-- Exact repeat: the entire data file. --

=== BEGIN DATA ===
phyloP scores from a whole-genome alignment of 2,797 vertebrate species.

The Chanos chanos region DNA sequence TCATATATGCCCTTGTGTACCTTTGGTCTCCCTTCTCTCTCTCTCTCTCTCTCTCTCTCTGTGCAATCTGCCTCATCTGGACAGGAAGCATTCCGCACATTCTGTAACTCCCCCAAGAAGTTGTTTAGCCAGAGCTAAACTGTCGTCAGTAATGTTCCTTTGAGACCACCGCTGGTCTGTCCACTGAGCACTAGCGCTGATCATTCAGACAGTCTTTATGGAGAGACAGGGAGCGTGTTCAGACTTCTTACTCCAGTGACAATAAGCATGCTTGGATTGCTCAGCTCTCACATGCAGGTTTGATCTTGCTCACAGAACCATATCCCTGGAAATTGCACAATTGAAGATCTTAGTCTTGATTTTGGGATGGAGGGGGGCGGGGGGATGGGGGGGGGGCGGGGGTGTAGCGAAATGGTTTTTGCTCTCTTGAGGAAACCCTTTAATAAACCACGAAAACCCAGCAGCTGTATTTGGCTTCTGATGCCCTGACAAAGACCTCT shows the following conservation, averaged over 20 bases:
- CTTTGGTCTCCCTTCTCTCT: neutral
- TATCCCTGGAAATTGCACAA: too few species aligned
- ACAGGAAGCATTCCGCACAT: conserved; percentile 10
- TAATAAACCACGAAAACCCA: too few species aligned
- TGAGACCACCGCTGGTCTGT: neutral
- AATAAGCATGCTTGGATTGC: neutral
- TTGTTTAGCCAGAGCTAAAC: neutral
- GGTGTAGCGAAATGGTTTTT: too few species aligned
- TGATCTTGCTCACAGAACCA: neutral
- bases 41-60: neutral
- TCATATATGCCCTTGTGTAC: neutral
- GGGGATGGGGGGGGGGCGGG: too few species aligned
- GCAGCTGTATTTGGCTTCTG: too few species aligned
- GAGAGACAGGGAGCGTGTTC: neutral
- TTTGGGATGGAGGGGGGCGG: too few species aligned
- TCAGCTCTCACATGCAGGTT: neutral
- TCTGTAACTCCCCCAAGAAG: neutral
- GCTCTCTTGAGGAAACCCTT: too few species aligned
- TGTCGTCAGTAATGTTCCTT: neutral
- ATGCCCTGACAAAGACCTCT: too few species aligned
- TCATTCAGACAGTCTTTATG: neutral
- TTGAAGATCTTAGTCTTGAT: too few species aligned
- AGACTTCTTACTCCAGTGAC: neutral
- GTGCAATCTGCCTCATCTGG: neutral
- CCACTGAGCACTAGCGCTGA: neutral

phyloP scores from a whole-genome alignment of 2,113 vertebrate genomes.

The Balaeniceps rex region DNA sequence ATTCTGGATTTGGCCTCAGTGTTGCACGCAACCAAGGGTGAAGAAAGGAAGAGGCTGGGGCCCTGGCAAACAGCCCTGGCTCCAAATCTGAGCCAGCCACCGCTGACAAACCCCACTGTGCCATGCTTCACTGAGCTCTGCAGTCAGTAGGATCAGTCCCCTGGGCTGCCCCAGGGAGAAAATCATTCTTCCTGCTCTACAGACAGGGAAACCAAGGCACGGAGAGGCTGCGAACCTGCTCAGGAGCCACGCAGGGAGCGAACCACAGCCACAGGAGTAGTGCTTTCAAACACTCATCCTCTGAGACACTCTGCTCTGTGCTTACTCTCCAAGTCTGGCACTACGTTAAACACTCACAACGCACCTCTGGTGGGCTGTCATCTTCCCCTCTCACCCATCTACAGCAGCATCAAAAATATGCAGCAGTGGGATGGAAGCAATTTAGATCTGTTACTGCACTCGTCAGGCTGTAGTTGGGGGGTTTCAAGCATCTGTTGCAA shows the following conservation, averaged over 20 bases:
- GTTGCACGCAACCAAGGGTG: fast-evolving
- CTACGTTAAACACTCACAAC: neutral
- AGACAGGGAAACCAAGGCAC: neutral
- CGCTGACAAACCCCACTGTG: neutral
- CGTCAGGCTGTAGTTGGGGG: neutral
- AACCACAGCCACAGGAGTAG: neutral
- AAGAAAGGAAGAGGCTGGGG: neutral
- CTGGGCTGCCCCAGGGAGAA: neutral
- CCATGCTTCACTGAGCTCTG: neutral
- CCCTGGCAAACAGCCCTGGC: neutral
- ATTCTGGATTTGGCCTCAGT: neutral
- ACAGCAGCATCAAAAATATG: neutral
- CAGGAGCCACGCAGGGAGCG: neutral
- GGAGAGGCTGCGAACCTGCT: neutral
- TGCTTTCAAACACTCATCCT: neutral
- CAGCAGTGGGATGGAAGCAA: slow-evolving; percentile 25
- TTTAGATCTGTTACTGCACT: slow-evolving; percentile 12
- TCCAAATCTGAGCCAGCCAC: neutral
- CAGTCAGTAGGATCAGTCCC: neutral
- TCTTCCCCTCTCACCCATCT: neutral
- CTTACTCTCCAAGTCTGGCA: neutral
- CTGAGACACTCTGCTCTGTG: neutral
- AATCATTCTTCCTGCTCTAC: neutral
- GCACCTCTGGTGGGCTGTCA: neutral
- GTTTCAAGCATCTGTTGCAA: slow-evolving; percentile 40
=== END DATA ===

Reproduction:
phyloP scores from a whole-genome alignment of 2,797 vertebrate species.

The Chanos chanos region DNA sequence TCATATATGCCCTTGTGTACCTTTGGTCTCCCTTCTCTCTCTCTCTCTCTCTCTCTCTCTGTGCAATCTGCCTCATCTGGACAGGAAGCATTCCGCACATTCTGTAACTCCCCCAAGAAGTTGTTTAGCCAGAGCTAAACTGTCGTCAGTAATGTTCCTTTGAGACCACCGCTGGTCTGTCCACTGAGCACTAGCGCTGATCATTCAGACAGTCTTTATGGAGAGACAGGGAGCGTGTTCAGACTTCTTACTCCAGTGACAATAAGCATGCTTGGATTGCTCAGCTCTCACATGCAGGTTTGATCTTGCTCACAGAACCATATCCCTGGAAATTGCACAATTGAAGATCTTAGTCTTGATTTTGGGATGGAGGGGGGCGGGGGGATGGGGGGGGGGCGGGGGTGTAGCGAAATGGTTTTTGCTCTCTTGAGGAAACCCTTTAATAAACCACGAAAACCCAGCAGCTGTATTTGGCTTCTGATGCCCTGACAAAGACCTCT shows the following conservation, averaged over 20 bases:
- CTTTGGTCTCCCTTCTCTCT: neutral
- TATCCCTGGAAATTGCACAA: too few species aligned
- ACAGGAAGCATTCCGCACAT: conserved; percentile 10
- TAATAAACCACGAAAACCCA: too few species aligned
- TGAGACCACCGCTGGTCTGT: neutral
- AATAAGCATGCTTGGATTGC: neutral
- TTGTTTAGCCAGAGCTAAAC: neutral
- GGTGTAGCGAAATGGTTTTT: too few species aligned
- TGATCTTGCTCACAGAACCA: neutral
- bases 41-60: neutral
- TCATATATGCCCTTGTGTAC: neutral
- GGGGATGGGGGGGGGGCGGG: too few species aligned
- GCAGCTGTATTTGGCTTCTG: too few species aligned
- GAGAGACAGGGAGCGTGTTC: neutral
- TTTGGGATGGAGGGGGGCGG: too few species aligned
- TCAGCTCTCACATGCAGGTT: neutral
- TCTGTAACTCCCCCAAGAAG: neutral
- GCTCTCTTGAGGAAACCCTT: too few species aligned
- TGTCGTCAGTAATGTTCCTT: neutral
- ATGCCCTGACAAAGACCTCT: too few species aligned
- TCATTCAGACAGTCTTTATG: neutral
- TTGAAGATCTTAGTCTTGAT: too few species aligned
- AGACTTCTTACTCCAGTGAC: neutral
- GTGCAATCTGCCTCATCTGG: neutral
- CCACTGAGCACTAGCGCTGA: neutral

phyloP scores from a whole-genome alignment of 2,113 vertebrate genomes.

The Balaeniceps rex region DNA sequence ATTCTGGATTTGGCCTCAGTGTTGCACGCAACCAAGGGTGAAGAAAGGAAGAGGCTGGGGCCCTGGCAAACAGCCCTGGCTCCAAATCTGAGCCAGCCACCGCTGACAAACCCCACTGTGCCATGCTTCACTGAGCTCTGCAGTCAGTAGGATCAGTCCCCTGGGCTGCCCCAGGGAGAAAATCATTCTTCCTGCTCTACAGACAGGGAAACCAAGGCACGGAGAGGCTGCGAACCTGCTCAGGAGCCACGCAGGGAGCGAACCACAGCCACAGGAGTAGTGCTTTCAAACACTCATCCTCTGAGACACTCTGCTCTGTGCTTACTCTCCAAGTCTGGCACTACGTTAAACACTCACAACGCACCTCTGGTGGGCTGTCATCTTCCCCTCTCACCCATCTACAGCAGCATCAAAAATATGCAGCAGTGGGATGGAAGCAATTTAGATCTGTTACTGCACTCGTCAGGCTGTAGTTGGGGGGTTTCAAGCATCTGTTGCAA shows the following conservation, averaged over 20 bases:
- GTTGCACGCAACCAAGGGTG: fast-evolving
- CTACGTTAAACACTCACAAC: neutral
- AGACAGGGAAACCAAGGCAC: neutral
- CGCTGACAAACCCCACTGTG: neutral
- CGTCAGGCTGTAGTTGGGGG: neutral
- AACCACAGCCACAGGAGTAG: neutral
- AAGAAAGGAAGAGGCTGGGG: neutral
- CTGGGCTGCCCCAGGGAGAA: neutral
- CCATGCTTCACTGAGCTCTG: neutral
- CCCTGGCAAACAGCCCTGGC: neutral
- ATTCTGGATTTGGCCTCAGT: neutral
- ACAGCAGCATCAAAAATATG: neutral
- CAGGAGCCACGCAGGGAGCG: neutral
- GGAGAGGCTGCGAACCTGCT: neutral
- TGCTTTCAAACACTCATCCT: neutral
- CAGCAGTGGGATGGAAGCAA: slow-evolving; percentile 25
- TTTAGATCTGTTACTGCACT: slow-evolving; percentile 12
- TCCAAATCTGAGCCAGCCAC: neutral
- CAGTCAGTAGGATCAGTCCC: neutral
- TCTTCCCCTCTCACCCATCT: neutral
- CTTACTCTCCAAGTCTGGCA: neutral
- CTGAGACACTCTGCTCTGTG: neutral
- AATCATTCTTCCTGCTCTAC: neutral
- GCACCTCTGGTGGGCTGTCA: neutral
- GTTTCAAGCATCTGTTGCAA: slow-evolving; percentile 40